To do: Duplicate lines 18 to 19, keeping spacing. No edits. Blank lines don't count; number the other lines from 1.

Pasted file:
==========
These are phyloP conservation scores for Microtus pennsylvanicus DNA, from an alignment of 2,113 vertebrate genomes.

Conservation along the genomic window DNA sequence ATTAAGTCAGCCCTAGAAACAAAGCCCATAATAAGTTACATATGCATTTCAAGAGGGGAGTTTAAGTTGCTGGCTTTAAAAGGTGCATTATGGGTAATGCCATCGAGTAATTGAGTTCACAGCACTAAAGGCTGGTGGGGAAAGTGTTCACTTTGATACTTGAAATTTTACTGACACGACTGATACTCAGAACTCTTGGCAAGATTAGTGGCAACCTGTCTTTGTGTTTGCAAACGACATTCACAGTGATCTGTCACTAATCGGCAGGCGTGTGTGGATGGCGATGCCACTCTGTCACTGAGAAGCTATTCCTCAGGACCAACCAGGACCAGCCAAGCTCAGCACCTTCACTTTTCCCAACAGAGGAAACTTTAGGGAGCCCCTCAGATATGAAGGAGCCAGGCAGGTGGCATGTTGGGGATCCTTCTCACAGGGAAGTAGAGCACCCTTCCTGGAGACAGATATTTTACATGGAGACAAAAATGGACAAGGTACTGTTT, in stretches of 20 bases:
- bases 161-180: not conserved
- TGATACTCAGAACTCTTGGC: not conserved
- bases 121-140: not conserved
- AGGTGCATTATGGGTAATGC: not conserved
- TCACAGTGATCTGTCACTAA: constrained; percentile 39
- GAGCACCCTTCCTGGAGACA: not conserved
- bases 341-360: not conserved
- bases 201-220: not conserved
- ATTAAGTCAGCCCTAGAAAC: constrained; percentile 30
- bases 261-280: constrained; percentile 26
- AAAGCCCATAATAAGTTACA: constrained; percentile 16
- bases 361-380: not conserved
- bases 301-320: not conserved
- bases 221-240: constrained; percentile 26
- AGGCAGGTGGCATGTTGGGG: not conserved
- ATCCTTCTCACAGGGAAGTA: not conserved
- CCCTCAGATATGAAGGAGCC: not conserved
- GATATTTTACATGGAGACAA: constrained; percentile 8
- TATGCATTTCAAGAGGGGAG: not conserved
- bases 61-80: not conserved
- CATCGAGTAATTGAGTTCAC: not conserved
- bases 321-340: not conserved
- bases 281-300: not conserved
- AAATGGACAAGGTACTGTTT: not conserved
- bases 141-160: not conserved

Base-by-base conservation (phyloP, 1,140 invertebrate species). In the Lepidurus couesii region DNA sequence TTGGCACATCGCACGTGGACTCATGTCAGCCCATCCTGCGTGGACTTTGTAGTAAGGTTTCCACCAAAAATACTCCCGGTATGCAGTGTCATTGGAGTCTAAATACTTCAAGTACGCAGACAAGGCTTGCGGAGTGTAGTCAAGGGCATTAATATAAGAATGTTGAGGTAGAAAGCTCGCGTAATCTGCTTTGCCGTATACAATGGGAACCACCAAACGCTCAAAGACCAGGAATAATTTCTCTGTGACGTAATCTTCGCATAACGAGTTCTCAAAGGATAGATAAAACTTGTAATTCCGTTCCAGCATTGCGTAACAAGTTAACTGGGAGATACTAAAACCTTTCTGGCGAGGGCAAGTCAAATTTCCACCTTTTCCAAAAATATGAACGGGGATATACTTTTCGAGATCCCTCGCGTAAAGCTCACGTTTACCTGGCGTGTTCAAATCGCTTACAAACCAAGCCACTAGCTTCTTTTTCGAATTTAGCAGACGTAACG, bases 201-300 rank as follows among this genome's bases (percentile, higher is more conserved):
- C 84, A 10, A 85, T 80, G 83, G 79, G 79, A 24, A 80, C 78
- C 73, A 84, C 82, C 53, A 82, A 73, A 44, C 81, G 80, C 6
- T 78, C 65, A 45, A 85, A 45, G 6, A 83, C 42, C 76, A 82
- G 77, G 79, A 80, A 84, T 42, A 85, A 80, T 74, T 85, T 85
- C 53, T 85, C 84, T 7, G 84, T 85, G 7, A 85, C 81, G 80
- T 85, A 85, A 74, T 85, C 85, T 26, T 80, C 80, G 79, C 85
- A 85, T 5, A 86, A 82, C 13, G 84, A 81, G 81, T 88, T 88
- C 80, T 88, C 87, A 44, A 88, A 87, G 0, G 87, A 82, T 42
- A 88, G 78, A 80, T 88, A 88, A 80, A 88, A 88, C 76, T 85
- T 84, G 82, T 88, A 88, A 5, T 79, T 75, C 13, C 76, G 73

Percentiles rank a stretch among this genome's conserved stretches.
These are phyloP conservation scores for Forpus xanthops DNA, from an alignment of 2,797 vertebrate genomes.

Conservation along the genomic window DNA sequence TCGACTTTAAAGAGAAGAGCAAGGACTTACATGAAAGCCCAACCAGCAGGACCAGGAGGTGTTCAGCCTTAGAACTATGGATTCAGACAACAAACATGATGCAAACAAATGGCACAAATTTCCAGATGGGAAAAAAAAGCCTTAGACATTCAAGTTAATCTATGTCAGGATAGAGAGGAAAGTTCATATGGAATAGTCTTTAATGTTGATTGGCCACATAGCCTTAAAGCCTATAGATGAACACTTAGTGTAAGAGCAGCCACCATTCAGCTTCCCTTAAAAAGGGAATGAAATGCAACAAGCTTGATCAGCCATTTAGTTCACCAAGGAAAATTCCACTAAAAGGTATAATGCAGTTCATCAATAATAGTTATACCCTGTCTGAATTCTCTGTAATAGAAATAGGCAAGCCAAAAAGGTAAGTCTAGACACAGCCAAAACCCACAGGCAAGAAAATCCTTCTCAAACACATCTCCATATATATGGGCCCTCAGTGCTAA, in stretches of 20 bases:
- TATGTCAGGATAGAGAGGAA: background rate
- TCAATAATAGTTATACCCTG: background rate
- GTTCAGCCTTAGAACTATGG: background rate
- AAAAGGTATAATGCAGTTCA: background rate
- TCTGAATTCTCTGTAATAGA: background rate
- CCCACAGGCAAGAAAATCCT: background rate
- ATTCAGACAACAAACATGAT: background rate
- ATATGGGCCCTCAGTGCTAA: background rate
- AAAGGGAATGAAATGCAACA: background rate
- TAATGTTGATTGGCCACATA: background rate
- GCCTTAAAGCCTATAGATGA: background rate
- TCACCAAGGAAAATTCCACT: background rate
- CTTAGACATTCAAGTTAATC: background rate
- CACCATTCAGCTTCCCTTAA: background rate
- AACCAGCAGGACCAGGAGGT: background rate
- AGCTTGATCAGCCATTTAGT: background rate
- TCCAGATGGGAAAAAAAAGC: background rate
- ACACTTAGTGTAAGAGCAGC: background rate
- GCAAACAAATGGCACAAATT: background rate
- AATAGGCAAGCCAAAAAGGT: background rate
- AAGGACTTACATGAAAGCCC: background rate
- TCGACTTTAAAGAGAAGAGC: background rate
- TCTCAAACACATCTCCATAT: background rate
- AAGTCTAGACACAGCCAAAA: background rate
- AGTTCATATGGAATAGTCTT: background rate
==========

- ATCCTTCTCACAGGGAAGTA: not conserved
- CCCTCAGATATGAAGGAGCC: not conserved